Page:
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Electronic Code of Federal Regulations
Title 36: Parks, Forests, and Public Property
Appendix 2 to Part 801—Special Procedures for Identification and Consideration of Archeological Properties in an Urban Context
A. Archeological sites in urban contexts are often difficult to identify and evaluate in advance of construction because they are sealed beneath modern buildings and structures. Prehistoric and historic sites within cities may be important both to science and to an understanding of each city's history, however, and should be considered in project planning. Special methods can be used to ensure effective and efficient consideration and treatment of archeological sites in UDAG projects.
1. If it is not practical to physically determine the existence or nonexistence of archeological sites in the project area, the probability or improbability of their existence can be determined, in most cases, through study of:
a. Information on the pre-urban natural environment, which would have had an effect on the location of prehistoric sites;
b. Information from surrounding areas and general literature concerning the location of prehistoric sites;
c. State and local historic property registers or inventories;
d. Archeological survey reports;
e. Historic maps, atlases, tax records, photographs, and other sources of information on the locations of earlier structures;
f. Information on discoveries of prehistoric or historic material during previous construction, land levelling, or excavation, and
g. Some minor on-the-ground inspection.
2. Should the study of sources such as those listed in section (1)(a) above reveal that the following conditions exist, it should be concluded that a significant likelihood exists that archeological sites which meet the National Register Criteria exist on the project site:
a. Discoveries of prehistoric or historic material remains have been reliably reported on or immediately adjacent to the project site, and these are determined by the State Historic Preservation Officer or other archeological authority to meet the Criteria for the National Register because of their potential value for public interpretation or the study of significant scientific or historical research problems; or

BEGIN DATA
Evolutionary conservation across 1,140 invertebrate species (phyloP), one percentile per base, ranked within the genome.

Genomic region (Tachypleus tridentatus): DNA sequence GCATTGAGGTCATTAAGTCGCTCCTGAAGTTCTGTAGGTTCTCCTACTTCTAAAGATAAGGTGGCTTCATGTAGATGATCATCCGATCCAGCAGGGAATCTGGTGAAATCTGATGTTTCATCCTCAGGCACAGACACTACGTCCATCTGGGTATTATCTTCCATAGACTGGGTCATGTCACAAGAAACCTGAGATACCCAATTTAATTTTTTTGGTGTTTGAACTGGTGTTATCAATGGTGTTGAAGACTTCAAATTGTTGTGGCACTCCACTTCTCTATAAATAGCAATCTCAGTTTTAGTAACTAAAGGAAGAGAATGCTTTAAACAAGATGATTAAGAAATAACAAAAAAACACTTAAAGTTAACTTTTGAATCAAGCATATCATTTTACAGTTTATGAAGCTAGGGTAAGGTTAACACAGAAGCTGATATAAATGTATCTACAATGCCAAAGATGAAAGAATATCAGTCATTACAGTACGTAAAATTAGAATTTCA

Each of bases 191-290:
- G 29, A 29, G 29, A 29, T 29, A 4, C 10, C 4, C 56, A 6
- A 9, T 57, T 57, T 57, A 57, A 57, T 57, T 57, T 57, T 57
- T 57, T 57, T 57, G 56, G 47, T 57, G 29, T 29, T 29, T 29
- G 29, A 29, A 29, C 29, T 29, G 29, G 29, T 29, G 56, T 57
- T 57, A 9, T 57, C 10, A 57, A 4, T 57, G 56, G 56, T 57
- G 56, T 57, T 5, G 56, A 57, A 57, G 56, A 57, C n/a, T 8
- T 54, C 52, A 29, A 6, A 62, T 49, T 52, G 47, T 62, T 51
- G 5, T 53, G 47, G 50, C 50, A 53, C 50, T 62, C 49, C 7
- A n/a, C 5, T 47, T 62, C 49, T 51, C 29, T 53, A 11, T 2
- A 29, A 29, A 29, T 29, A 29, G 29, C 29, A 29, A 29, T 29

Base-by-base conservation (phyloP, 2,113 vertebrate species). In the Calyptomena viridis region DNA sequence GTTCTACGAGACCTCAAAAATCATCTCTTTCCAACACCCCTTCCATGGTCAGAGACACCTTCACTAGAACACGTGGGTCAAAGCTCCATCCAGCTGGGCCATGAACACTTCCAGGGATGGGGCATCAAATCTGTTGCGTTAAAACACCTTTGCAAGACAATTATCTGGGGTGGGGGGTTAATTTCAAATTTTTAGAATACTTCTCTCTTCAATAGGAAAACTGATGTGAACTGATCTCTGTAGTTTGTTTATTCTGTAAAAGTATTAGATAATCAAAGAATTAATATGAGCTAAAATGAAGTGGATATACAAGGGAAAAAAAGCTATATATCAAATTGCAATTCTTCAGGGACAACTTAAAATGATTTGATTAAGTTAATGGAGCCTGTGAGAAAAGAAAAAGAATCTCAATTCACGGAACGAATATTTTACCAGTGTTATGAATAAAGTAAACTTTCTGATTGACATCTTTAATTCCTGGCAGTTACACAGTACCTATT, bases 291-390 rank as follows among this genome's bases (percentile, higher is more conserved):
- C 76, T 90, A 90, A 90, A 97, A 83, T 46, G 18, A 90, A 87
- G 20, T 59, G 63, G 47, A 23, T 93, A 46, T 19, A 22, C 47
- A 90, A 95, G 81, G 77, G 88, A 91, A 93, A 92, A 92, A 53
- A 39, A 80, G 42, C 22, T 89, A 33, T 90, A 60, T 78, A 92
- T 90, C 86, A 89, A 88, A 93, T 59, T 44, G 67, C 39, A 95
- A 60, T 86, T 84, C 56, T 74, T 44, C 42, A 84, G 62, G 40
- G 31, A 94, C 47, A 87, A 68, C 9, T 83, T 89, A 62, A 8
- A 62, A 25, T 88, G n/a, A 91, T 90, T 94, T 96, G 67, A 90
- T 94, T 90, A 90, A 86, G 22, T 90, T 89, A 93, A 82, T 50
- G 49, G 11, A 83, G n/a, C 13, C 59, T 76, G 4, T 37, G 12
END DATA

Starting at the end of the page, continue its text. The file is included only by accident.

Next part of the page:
b. Historical or ethnographic data, or discoveries of material, indicate that a property of potential cultural value to the community or some segment of the community (e.g., a cemetery) lies or lay within the project site; or
c. The pre-urbanization environment of the project site would have been conducive to prehistoric occupation, or historic buildings or occupation sites are documented to have existed within the project site in earlier times, and such sites or buildings are determined by the State Historic Preservation Officer or other archeological authority to meet the Criteria of the National Register because of their potential value for public interpretation or the study of significant scientific or historical research questions, and
d. The recent history of the project site has not included extensive and intensive ground disturbance (grading, blasting, cellar digging, etc.) in the location, or extending to the depth at which the remains of significant sites, buildings, or other features would be expected.
B. Where review of sources of information such as those listed in section (1)(a) above reveals no significant likelihood that archeological resources which meet the National Register Criteria exist on the project site, no further review is required with respect to archeology provided the State Historic Preservation Officer concurs.
C. Where review of sources of information such as those listed in section (1)(a) above, reveals that archeological resources which meet the National Register Criteria are likely to exist on the project site, but these resources are so deeply buried that the project will not intrude upon them, or they are in a portion of the project site that will not be disturbed, a determination of “No Effect” is appropriate in accordance with §801.3(c)(2)(i).
D. Where review of sources of information such as those listed in section (1)(a) above, reveals that archeological resources which meet the Criteria exist or are likely to exist on the project site, and that the project is likely to disturb them, a determination of “No Adverse Effect” may be made in accordance with §801.3(c)(2)(ii) if:
1. The applicant and/or developer is committed to fund a professionally supervised and planned pre-construction testing program, and to modification of the project in consultation with the State Historic Preservation Officer to protect or incorporate within the project the archeological resources discovered with a minimum of damage to them, or if:
2. The applicant and/or developer is committed to fund a professionally supervised and planned archeological salvage program, coordinated with site clearing and construction, following the standards of the Secretary of the Interior issued pursuant to the Archeological and Historic Preservation Act (16 U.S.C. 469) and the applicant finds that this program negates the adverse effect, in accordance with the standards set forth in section X of the Council's “Supplementary Guidance for Review of Proposals for Treatment of Archeological Properties” (45 FR 78808).
E. When archeological sites included in the National Register or which meet the Criteria are found to exist on the project site or in the area of the project's environmental impact, and where the project is likely to disturb such resources, and where the adverse effect of such disturbance cannot be negated by archeological salvage, a determination of “Adverse Effect” is appropriate in accordance with §801.3(a)(2)(iii).